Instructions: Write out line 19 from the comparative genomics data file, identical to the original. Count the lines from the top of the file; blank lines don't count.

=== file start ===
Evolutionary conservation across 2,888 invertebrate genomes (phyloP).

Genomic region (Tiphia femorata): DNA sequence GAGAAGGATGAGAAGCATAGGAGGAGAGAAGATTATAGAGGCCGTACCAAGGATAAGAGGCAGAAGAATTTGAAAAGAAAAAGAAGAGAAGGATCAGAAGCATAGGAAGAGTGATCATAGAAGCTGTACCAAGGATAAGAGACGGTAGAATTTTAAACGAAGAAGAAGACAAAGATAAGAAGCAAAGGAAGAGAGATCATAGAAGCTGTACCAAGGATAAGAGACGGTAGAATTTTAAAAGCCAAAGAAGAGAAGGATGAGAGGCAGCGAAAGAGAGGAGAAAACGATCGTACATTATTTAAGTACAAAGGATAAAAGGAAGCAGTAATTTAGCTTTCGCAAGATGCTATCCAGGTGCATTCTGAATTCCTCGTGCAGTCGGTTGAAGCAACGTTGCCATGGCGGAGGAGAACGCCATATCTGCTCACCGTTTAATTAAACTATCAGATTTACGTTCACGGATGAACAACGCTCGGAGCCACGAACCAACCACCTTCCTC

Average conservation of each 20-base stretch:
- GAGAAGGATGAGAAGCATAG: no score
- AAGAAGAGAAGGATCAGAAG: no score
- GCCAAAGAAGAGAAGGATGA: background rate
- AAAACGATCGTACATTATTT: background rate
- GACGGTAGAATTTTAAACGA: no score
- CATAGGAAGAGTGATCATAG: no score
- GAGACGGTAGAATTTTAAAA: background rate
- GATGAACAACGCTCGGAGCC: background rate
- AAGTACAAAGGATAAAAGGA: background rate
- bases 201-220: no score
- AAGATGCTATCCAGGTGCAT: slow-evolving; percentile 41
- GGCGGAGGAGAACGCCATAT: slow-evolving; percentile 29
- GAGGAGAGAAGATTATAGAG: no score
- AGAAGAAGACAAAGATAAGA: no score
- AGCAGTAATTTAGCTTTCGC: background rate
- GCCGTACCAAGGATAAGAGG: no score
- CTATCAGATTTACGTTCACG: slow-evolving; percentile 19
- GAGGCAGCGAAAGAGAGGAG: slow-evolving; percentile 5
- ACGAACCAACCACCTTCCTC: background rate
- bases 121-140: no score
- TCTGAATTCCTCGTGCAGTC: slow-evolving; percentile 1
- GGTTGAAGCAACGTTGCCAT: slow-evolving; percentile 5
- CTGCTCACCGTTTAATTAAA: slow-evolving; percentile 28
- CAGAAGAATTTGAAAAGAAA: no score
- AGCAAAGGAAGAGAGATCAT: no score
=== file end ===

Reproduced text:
- GCCGTACCAAGGATAAGAGG: no score